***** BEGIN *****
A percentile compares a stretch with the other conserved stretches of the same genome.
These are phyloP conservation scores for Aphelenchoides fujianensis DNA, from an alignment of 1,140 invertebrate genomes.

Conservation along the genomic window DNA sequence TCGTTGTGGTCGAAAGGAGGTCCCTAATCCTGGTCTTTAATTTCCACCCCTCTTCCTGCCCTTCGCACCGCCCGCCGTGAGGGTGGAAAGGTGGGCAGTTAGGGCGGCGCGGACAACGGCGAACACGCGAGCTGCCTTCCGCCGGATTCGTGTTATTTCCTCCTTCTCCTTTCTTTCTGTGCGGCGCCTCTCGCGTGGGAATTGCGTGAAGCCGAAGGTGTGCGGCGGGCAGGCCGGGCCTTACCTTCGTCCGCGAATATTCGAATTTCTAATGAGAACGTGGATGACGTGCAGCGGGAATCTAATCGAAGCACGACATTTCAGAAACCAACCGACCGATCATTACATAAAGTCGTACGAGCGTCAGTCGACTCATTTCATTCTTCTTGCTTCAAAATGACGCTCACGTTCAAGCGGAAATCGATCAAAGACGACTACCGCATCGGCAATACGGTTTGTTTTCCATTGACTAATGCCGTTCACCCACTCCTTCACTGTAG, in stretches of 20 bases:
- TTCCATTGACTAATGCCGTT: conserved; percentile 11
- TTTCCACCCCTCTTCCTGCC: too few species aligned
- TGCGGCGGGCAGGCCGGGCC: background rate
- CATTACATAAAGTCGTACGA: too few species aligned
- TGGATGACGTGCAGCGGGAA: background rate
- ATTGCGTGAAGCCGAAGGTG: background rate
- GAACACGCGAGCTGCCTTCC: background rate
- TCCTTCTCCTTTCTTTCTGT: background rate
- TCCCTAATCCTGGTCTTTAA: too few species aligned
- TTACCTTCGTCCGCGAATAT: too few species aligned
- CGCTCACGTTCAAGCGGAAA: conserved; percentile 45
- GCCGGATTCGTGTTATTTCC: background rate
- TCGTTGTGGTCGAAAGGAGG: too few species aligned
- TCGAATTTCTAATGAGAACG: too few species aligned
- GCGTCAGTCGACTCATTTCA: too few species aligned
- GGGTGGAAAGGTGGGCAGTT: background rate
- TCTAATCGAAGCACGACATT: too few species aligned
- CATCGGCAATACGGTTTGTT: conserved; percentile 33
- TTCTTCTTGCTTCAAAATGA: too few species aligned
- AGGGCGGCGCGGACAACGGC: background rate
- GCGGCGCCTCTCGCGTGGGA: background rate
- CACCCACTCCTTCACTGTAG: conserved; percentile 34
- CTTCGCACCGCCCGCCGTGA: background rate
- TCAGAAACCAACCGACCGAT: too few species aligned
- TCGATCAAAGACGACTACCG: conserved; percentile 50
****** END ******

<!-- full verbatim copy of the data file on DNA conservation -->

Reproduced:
A percentile compares a stretch with the other conserved stretches of the same genome.
These are phyloP conservation scores for Aphelenchoides fujianensis DNA, from an alignment of 1,140 invertebrate genomes.

Conservation along the genomic window DNA sequence TCGTTGTGGTCGAAAGGAGGTCCCTAATCCTGGTCTTTAATTTCCACCCCTCTTCCTGCCCTTCGCACCGCCCGCCGTGAGGGTGGAAAGGTGGGCAGTTAGGGCGGCGCGGACAACGGCGAACACGCGAGCTGCCTTCCGCCGGATTCGTGTTATTTCCTCCTTCTCCTTTCTTTCTGTGCGGCGCCTCTCGCGTGGGAATTGCGTGAAGCCGAAGGTGTGCGGCGGGCAGGCCGGGCCTTACCTTCGTCCGCGAATATTCGAATTTCTAATGAGAACGTGGATGACGTGCAGCGGGAATCTAATCGAAGCACGACATTTCAGAAACCAACCGACCGATCATTACATAAAGTCGTACGAGCGTCAGTCGACTCATTTCATTCTTCTTGCTTCAAAATGACGCTCACGTTCAAGCGGAAATCGATCAAAGACGACTACCGCATCGGCAATACGGTTTGTTTTCCATTGACTAATGCCGTTCACCCACTCCTTCACTGTAG, in stretches of 20 bases:
- TTCCATTGACTAATGCCGTT: conserved; percentile 11
- TTTCCACCCCTCTTCCTGCC: too few species aligned
- TGCGGCGGGCAGGCCGGGCC: background rate
- CATTACATAAAGTCGTACGA: too few species aligned
- TGGATGACGTGCAGCGGGAA: background rate
- ATTGCGTGAAGCCGAAGGTG: background rate
- GAACACGCGAGCTGCCTTCC: background rate
- TCCTTCTCCTTTCTTTCTGT: background rate
- TCCCTAATCCTGGTCTTTAA: too few species aligned
- TTACCTTCGTCCGCGAATAT: too few species aligned
- CGCTCACGTTCAAGCGGAAA: conserved; percentile 45
- GCCGGATTCGTGTTATTTCC: background rate
- TCGTTGTGGTCGAAAGGAGG: too few species aligned
- TCGAATTTCTAATGAGAACG: too few species aligned
- GCGTCAGTCGACTCATTTCA: too few species aligned
- GGGTGGAAAGGTGGGCAGTT: background rate
- TCTAATCGAAGCACGACATT: too few species aligned
- CATCGGCAATACGGTTTGTT: conserved; percentile 33
- TTCTTCTTGCTTCAAAATGA: too few species aligned
- AGGGCGGCGCGGACAACGGC: background rate
- GCGGCGCCTCTCGCGTGGGA: background rate
- CACCCACTCCTTCACTGTAG: conserved; percentile 34
- CTTCGCACCGCCCGCCGTGA: background rate
- TCAGAAACCAACCGACCGAT: too few species aligned
- TCGATCAAAGACGACTACCG: conserved; percentile 50